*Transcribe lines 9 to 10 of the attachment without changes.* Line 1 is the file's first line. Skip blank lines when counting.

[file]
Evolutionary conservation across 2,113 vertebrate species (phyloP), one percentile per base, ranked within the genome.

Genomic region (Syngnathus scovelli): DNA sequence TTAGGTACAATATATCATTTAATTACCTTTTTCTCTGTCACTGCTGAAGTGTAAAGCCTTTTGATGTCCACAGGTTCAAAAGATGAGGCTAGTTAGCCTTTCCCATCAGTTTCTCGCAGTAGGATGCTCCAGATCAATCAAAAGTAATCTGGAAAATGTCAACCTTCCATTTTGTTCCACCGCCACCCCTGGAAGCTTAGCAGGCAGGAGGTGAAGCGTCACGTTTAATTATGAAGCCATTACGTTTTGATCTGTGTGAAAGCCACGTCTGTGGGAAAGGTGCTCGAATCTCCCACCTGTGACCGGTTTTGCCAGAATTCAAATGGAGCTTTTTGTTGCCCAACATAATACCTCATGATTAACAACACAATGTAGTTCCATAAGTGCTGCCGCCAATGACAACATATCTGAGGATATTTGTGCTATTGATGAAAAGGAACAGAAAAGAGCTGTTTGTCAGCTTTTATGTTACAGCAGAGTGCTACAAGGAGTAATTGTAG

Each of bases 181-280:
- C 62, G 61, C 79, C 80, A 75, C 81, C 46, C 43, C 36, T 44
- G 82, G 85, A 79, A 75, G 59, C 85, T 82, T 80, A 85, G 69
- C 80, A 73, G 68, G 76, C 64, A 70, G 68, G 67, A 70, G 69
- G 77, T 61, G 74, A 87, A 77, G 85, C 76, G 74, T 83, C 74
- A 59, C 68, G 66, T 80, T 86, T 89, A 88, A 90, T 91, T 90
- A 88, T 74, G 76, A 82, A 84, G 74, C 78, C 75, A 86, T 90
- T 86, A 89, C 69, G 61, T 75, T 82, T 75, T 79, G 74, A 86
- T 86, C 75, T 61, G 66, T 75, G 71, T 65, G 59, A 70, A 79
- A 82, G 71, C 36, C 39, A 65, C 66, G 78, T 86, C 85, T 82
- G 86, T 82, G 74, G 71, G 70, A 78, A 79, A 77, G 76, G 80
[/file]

- A 88, T 74, G 76, A 82, A 84, G 74, C 78, C 75, A 86, T 90
- T 86, A 89, C 69, G 61, T 75, T 82, T 75, T 79, G 74, A 86